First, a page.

Author(s): Dorothy DunnettDownload
Second in the legendary Lymond Chronicles, Queens’ Play follows Francis Crawford of Lymond who has been abruptly called into the service of Mary Queen of Scots. Though she is only a little girl, the Queen is already the object of malicious intrigues that extend from her native country to the court of France. It is to France that Lymond must travel, exercising his sword hand and his agile wit while also undertaking the most unlikely of masquerades, all to make sure that his charge’s royal person stays intact.
Some Reviews: 294 in Goodreads.com
Hero worship….It’s the only oozing emotion I seem able to inspire.
Lymond certainly does inspire for all his many talents, his swashbuckling and his wit. Yet, essentially, we find Lymond physically and mentally wreaked many times, reduced to self-loathing. It’s stated by one female character that Lymond has no capacity to love but Dunnett skillfully shows in little snatches that perhaps Lymond loves too hard. He certainly loves his seven year old queen Mary of Scots. Hence to France, in disguise, to protect his little queen against assassination. But, throughout Lymond’s dangerous mission we learn the heavy burden is not without responsibility and consequence.
The French court is showcased not only through politics but arts. So many banquets and feasts. But the action never lets up. There is a steeplechase that had my pulse jumping throughout. Sixteenth century Ireland is shown through prince O’LiamRoe which makes for conflicting views about humanity, art and culture as well as nationalism.
The narrative is much easier to follow than the first book. Less literary allusions but still a heavy dose of French phrases. Still, the many twisty plots and courtly intrigue continue to surprise but it is Lymond’s complex character that remains centre stage.
I’m fully entrenched and further impressed with the Lymond Chronicles. It’s possible Lymond may become my favourite fictional character ever. On to book three…
This series is the most difficult thing I’ve ever had to read in English, it’s definitely not something to be read after a hard day’s work – and that is what I love and hate about the book. The complexity of the narration, the characters, the languages and the allusions make it quite a challenge, though after the Game of the Kings this one is easier as I know some of the characters and what to expect of them, at least. Although saying “what to expect” is an exaggeration as the plot and the characters surprise a lot. I like how the author adds some short sentences that reveal a different, unforeseen perspective on the situation and that change the whole perception of the scene.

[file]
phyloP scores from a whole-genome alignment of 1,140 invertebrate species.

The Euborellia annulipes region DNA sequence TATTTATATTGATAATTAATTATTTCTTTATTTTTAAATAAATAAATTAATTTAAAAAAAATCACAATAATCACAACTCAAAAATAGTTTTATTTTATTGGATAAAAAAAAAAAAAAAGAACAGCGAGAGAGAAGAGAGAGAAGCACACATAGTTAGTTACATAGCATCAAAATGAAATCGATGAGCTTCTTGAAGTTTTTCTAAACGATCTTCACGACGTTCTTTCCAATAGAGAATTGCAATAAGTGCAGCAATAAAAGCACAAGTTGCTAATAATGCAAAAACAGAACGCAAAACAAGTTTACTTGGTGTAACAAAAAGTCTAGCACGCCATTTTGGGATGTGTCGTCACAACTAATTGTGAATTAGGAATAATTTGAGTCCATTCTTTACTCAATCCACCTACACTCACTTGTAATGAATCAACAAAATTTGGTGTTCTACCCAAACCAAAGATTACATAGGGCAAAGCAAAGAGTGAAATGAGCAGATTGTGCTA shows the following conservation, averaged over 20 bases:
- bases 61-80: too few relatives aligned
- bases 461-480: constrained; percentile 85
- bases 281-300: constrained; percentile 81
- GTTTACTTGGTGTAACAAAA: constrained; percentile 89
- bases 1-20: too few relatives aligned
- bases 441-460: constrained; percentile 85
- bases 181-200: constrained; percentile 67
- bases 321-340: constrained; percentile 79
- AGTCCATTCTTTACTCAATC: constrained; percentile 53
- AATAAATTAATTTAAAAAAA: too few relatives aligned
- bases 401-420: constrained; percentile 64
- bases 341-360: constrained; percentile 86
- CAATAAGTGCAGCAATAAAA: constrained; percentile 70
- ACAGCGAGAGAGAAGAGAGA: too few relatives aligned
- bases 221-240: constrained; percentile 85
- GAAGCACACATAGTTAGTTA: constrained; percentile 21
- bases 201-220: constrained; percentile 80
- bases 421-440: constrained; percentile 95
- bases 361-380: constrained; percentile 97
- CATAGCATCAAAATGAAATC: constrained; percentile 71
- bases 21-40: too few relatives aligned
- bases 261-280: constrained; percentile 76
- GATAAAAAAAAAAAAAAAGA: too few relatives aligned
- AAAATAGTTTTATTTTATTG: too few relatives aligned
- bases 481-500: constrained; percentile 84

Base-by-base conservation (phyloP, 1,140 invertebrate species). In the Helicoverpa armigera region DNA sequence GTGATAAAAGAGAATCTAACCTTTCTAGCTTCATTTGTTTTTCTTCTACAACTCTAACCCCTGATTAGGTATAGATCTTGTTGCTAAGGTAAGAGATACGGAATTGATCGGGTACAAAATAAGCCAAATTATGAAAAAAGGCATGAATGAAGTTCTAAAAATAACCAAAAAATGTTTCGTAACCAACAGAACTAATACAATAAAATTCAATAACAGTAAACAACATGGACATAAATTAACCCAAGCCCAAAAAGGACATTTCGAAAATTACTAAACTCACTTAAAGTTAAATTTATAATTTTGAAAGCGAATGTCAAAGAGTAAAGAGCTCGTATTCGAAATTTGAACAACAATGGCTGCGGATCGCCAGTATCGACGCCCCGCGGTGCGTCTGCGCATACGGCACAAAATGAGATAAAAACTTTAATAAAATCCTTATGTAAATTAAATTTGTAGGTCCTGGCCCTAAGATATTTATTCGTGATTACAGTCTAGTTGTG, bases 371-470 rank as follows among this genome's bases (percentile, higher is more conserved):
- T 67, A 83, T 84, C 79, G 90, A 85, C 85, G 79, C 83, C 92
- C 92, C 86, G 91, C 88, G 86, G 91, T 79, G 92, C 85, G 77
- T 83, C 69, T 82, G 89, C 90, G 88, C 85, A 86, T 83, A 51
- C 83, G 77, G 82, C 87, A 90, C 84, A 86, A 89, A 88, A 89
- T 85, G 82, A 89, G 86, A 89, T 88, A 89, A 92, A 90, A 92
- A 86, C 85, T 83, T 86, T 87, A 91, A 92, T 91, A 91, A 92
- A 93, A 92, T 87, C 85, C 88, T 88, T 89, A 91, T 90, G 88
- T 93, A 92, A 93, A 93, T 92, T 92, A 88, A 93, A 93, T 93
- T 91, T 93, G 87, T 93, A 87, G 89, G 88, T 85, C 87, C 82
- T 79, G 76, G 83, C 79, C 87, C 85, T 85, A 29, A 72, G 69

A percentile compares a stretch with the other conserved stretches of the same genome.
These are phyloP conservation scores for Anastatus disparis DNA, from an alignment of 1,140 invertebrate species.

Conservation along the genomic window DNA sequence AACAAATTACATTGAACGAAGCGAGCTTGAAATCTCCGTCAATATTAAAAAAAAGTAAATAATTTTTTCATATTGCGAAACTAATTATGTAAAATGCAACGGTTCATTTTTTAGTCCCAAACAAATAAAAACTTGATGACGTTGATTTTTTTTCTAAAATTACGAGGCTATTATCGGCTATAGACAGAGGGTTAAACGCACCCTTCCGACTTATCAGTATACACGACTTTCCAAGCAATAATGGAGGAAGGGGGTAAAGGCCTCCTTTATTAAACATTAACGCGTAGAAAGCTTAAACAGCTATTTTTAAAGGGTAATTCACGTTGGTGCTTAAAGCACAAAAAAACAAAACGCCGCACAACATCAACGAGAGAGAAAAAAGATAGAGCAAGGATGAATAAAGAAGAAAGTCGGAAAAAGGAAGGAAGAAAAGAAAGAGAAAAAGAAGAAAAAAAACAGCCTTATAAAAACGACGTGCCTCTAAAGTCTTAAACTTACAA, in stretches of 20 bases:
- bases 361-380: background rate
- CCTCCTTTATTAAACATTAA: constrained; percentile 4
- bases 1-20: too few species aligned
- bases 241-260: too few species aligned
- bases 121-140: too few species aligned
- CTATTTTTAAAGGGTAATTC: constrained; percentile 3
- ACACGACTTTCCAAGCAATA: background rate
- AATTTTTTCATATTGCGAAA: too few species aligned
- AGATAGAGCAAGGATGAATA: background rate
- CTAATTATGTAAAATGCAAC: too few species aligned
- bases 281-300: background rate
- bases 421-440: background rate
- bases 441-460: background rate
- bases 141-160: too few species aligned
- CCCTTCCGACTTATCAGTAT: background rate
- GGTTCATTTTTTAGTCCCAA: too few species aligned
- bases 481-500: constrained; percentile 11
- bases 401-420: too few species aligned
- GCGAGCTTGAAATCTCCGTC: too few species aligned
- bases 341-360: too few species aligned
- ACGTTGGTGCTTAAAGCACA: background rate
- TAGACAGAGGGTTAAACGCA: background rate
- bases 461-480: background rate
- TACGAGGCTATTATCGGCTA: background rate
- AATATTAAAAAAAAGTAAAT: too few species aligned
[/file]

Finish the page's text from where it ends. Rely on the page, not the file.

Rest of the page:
And the main characters are a sight for sore eyes – just what a Hero should be – versatile and complex. I really enjoyed the conversations between Francis Crawford and his brother and the interactions of Francis and Phelim O’LiamRoe.
I’m not sure whether I want to start reading the next book in the series or give some time for this one to settle.
I very much liked the first book but the second installment took this series into fave/rec territory as me. Everything clicked into place.
There’s a lot to love – especially the tension and intrigue, the constant surprise, and of course Lymond himself. For me, the amazing set pieces were the best. Big scene after big scene that were truly a rollercoaster to read. I also feel like part of the reason I liked this one so much was because I was more familiar with the French setting than Scotland, there was less language shifting, and the Irish influence.
I talk a lot about my love for Hiberno-English and how awesome it is to see it celebrated in fiction. I also would have said before that only thoughtful native writers can get it right and I despise the hokey dialogue you sometimes. Well, Dunnett (and her characters) pulled off some very unique speech patterns perfectly.
Now, on to Lymond’s next adventure I go.
Read 7/22-8/4/05, 2/1-2/5/05
Queen’s Play continues the story of Francis Crawford of Lymond, a Scottish noble of the 16th century. This installment occurs mostly in France as Lymond plays a dangerous game of false identity to protect the child Queen Mary of Scotland. Political intruige abounds, while deft plotting and the outrageously grand presence
of Lymond combine to make this a truly excellent book. As in The Game of Kings, Dunnett seems to assume an intelligent readership – makes for a challenging read that’s so much more than worth the effort. And Lymond is such a fascinating character that I’ll be forgoing the newest J.D. Robb on my living room table to move
on to The Disorderly Knights, next in the Lymond Chronicles. No greater compliment can I pay, LOL, than to push my beloved Roarke aside.
In this second book of The Lymond Chronicles, Francis Crawford is asked to protect a very young Mary Queen of Scots from assassination.
Many of the characters from A Game of Kings are again present in this book along with a new cast of unique and varied characters.
Francis Crawford is again indefatigible as he cuts a swathe through the French Court in his quest to unmask a murderer close to the throne.
A rich tapestry of politics and intrigue with a larger than life, although vulnerable main character this series is well worth a look at. Time well spent…….